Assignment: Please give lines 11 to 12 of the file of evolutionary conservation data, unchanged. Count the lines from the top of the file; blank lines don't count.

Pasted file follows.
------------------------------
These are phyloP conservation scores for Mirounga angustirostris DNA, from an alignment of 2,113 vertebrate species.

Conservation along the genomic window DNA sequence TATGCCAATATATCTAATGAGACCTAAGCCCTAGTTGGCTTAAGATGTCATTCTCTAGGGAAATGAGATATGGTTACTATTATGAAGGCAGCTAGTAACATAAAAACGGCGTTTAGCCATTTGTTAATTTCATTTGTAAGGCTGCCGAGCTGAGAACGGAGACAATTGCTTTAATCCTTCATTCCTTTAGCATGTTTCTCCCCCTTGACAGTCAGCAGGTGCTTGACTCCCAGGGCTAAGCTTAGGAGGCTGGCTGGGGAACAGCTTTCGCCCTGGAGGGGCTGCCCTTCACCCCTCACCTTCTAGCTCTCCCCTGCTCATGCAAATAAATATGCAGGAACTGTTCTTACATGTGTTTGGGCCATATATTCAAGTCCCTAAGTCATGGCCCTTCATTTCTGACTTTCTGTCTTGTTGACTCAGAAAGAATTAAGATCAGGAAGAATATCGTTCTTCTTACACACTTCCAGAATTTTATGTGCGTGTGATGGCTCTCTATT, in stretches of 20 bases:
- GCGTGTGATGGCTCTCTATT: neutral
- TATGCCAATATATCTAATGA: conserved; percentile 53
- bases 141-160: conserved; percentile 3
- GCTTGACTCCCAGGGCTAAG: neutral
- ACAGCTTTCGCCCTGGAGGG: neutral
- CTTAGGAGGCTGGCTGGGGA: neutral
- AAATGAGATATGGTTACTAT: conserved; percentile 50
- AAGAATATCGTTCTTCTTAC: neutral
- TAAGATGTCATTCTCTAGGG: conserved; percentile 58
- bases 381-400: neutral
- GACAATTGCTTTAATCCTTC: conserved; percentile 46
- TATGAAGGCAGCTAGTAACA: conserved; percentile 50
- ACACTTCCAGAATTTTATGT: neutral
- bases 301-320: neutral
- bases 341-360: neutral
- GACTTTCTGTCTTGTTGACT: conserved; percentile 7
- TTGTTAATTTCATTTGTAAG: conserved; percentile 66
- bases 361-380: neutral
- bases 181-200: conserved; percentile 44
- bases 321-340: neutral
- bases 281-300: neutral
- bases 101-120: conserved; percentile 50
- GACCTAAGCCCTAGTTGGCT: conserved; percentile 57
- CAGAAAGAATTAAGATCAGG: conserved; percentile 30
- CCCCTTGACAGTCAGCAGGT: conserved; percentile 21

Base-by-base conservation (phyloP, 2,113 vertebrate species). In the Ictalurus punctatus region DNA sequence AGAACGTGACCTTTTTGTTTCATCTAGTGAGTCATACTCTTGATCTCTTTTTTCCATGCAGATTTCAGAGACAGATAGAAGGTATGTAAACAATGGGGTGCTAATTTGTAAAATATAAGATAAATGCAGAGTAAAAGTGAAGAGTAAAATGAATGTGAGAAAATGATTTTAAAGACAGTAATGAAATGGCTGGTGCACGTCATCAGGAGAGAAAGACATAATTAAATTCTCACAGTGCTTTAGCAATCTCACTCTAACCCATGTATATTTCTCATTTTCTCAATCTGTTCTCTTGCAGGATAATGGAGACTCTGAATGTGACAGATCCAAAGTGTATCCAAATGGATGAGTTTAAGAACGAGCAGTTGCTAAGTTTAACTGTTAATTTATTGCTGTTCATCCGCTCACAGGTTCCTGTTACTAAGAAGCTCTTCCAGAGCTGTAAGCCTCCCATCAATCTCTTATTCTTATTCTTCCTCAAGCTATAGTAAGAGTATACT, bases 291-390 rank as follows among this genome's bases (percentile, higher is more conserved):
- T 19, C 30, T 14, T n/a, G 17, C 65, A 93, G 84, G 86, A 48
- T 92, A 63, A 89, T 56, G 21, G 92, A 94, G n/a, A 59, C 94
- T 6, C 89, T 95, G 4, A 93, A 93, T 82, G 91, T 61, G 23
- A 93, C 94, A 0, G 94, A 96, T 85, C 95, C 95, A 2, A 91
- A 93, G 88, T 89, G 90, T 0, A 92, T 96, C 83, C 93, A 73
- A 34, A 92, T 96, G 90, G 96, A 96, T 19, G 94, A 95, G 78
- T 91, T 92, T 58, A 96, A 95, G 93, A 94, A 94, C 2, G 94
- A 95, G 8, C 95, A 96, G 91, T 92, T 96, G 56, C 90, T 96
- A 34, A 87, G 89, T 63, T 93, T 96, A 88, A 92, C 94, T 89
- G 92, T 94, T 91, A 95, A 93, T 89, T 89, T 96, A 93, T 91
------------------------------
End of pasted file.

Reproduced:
- TAAGATGTCATTCTCTAGGG: conserved; percentile 58
- bases 381-400: neutral